Up until a couple of years ago I have been in the camp that “fuel cells are 10 years away,” which is where they have been for the last 30 years. However, as I commented in a recent tweet that is no longer the case. After that tweet commenting on Katie Fehrenbacher’s post on GigaOm.com re test driving the Mercedes Fuel Cell vehicle I got a reply from Ron Glantz. Ron, who for many years was the number one ranked auto analyst on Wall Street and a successful money manager, has forgotten more about the auto industry than most people actually know. While he claims he truly has forgotten almost everything and has not kept up on the industry, his email to me belies that point and raises some interesting questions. I have copied it below:
“While automakers are still working on fuel cells, apparently they have given up on generating hydrogen in cars by processing gasoline. (I had previously sent you a note saying that the problem was the cost of the platinum used in the catalyst.) Instead, they are counting on hydrogen refueling stations:
- The Nikkei says that the Japanese government is supporting an initiative to draw hydrogen from oil refining. Oil refining uses hydrogen to remove sulfur from oil. The hydrogen used in this process doesn’t have to be high quality, 90 percent pure suffices. Fuel cells expect 99.9 percent pure hydrogen. The sponsored project aims to produce high purity hydrogen, based on “industrial” hydrogen technology”. The Japanese government will bear half the cost of a cheap project. It is estimated to cost 500 million yen ($ 6.15 million) over a three-year period. It wants to be ready before 2015. Why 2015? Japan’s Ministry of Economy, Trade and Industry (METI) expects a “wide adoption of fuel cell vehicles by fiscal 2015” and “seeks to secure a steady supply of high-purity hydrogen.” Again: Why 2015? It just so happens that Toyota is dead set on selling its first mass-produced fuel cell car by 2015.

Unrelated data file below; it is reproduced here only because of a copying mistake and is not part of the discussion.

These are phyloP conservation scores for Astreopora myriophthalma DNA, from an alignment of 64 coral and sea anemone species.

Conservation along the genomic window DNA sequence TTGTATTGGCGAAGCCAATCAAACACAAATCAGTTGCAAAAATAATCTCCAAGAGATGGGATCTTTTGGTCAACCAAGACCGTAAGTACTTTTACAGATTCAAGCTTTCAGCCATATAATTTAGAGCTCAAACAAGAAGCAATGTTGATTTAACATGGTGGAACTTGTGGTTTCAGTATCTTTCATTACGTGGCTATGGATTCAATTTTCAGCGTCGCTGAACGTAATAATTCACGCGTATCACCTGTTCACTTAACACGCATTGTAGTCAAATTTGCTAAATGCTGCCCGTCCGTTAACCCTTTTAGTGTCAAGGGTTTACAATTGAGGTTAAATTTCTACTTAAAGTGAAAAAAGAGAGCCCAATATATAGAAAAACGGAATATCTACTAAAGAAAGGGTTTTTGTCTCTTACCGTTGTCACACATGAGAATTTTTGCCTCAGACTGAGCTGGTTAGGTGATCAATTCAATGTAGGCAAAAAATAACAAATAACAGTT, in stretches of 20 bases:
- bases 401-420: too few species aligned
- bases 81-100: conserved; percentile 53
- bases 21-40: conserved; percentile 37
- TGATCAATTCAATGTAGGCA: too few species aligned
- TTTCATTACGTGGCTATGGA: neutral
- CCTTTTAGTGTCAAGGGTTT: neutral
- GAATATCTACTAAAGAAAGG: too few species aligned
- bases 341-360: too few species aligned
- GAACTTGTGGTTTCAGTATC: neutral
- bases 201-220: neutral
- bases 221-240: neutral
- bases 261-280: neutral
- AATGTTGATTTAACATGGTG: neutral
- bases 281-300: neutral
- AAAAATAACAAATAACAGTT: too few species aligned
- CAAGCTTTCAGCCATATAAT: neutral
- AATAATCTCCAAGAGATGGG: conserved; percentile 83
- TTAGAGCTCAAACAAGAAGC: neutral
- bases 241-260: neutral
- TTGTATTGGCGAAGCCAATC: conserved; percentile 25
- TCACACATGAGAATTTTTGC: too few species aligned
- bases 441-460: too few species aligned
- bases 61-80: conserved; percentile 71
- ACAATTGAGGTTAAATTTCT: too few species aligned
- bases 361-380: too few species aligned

- In Korea, Byung Ki Ahn, general manager of Hyundai-Kia’s Fuel Cell Group, said recently: “There are already agreements between car makers such as ourselves and legislators in Europe, North America and Japan to build up to the mass production of fuel cell cars by 2015.” Indeed, if you go through the many files produced in Brussels, you find that in Europe “car manufacturers are getting ready for the commercial production of hydrogen vehicles by 2015.”
So, now you have a “chicken and egg” problem — how can you sell cars before there are refueling stations; how can you justify building stations before there are cars?” -Ron Glantz, 01/01/11.
Of course this is not a problem for a country that is building into a growth market, e.g., China, India. If one has to build service stations for a growing population of vehicles, anyway, they can just as easily be hydrogen, or natural gas, and, maybe as an interim step, battery recharging or replacement stations. This is an oversimplification, but it highlights the problem facing the developed world when it comes to a new paradigm. Most innovations applied in the developed world are as replacements, not necessarily meeting new demand. A different economic equation which the developed world has to accept or be left behind.